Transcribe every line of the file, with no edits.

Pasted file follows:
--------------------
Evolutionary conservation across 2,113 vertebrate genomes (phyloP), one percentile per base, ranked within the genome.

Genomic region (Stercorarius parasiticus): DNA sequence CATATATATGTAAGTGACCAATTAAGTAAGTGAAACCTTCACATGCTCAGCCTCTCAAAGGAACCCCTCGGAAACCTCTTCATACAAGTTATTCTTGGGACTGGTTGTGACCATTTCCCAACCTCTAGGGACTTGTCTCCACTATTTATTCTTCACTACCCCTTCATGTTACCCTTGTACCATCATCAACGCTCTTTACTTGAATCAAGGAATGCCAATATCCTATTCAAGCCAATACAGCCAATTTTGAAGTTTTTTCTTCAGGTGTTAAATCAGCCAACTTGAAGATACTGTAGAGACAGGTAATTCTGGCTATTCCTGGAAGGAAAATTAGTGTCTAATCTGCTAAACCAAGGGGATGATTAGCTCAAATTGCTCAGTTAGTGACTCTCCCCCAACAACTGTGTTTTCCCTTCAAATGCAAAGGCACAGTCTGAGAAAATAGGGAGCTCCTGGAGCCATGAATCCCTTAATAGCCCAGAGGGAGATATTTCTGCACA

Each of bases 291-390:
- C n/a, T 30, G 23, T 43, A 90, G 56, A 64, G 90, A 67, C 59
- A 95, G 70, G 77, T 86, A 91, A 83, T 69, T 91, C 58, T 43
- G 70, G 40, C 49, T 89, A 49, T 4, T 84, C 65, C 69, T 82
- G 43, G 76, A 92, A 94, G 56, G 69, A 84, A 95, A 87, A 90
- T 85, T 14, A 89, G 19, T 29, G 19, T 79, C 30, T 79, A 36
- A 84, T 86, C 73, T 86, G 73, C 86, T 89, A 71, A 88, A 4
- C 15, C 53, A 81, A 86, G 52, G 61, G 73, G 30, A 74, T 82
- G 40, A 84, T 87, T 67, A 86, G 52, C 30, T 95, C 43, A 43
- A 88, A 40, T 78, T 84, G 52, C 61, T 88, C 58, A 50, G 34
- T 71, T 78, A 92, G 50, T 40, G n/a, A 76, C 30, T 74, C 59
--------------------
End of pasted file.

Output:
Evolutionary conservation across 2,113 vertebrate genomes (phyloP), one percentile per base, ranked within the genome.

Genomic region (Stercorarius parasiticus): DNA sequence CATATATATGTAAGTGACCAATTAAGTAAGTGAAACCTTCACATGCTCAGCCTCTCAAAGGAACCCCTCGGAAACCTCTTCATACAAGTTATTCTTGGGACTGGTTGTGACCATTTCCCAACCTCTAGGGACTTGTCTCCACTATTTATTCTTCACTACCCCTTCATGTTACCCTTGTACCATCATCAACGCTCTTTACTTGAATCAAGGAATGCCAATATCCTATTCAAGCCAATACAGCCAATTTTGAAGTTTTTTCTTCAGGTGTTAAATCAGCCAACTTGAAGATACTGTAGAGACAGGTAATTCTGGCTATTCCTGGAAGGAAAATTAGTGTCTAATCTGCTAAACCAAGGGGATGATTAGCTCAAATTGCTCAGTTAGTGACTCTCCCCCAACAACTGTGTTTTCCCTTCAAATGCAAAGGCACAGTCTGAGAAAATAGGGAGCTCCTGGAGCCATGAATCCCTTAATAGCCCAGAGGGAGATATTTCTGCACA

Each of bases 291-390:
- C n/a, T 30, G 23, T 43, A 90, G 56, A 64, G 90, A 67, C 59
- A 95, G 70, G 77, T 86, A 91, A 83, T 69, T 91, C 58, T 43
- G 70, G 40, C 49, T 89, A 49, T 4, T 84, C 65, C 69, T 82
- G 43, G 76, A 92, A 94, G 56, G 69, A 84, A 95, A 87, A 90
- T 85, T 14, A 89, G 19, T 29, G 19, T 79, C 30, T 79, A 36
- A 84, T 86, C 73, T 86, G 73, C 86, T 89, A 71, A 88, A 4
- C 15, C 53, A 81, A 86, G 52, G 61, G 73, G 30, A 74, T 82
- G 40, A 84, T 87, T 67, A 86, G 52, C 30, T 95, C 43, A 43
- A 88, A 40, T 78, T 84, G 52, C 61, T 88, C 58, A 50, G 34
- T 71, T 78, A 92, G 50, T 40, G n/a, A 76, C 30, T 74, C 59